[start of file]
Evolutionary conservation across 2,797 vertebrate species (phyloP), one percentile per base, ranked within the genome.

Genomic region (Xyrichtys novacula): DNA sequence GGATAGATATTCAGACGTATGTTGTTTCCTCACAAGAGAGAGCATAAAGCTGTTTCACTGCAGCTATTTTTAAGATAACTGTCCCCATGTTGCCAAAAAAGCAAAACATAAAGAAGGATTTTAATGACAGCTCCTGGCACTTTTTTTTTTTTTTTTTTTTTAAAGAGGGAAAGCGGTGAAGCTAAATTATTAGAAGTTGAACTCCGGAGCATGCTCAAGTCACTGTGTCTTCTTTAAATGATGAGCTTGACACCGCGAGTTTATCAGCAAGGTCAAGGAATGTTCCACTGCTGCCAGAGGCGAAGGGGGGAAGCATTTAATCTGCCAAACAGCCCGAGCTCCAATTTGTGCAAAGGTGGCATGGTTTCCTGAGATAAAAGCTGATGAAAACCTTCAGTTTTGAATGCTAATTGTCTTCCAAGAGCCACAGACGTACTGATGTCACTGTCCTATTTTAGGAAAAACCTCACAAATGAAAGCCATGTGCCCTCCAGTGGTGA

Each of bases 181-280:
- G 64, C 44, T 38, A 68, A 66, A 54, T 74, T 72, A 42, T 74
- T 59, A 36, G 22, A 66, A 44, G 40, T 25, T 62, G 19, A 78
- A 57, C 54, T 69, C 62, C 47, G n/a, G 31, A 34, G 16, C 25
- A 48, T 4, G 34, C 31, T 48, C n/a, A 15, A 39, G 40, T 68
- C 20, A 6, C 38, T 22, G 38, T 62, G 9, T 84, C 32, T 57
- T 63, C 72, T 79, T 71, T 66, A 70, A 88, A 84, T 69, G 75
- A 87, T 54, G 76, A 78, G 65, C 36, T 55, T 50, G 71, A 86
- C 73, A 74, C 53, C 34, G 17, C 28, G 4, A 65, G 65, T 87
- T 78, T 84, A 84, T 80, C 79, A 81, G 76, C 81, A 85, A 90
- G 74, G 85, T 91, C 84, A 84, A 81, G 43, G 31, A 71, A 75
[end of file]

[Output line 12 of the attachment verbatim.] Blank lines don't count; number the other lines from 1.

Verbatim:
- T 78, T 84, A 84, T 80, C 79, A 81, G 76, C 81, A 85, A 90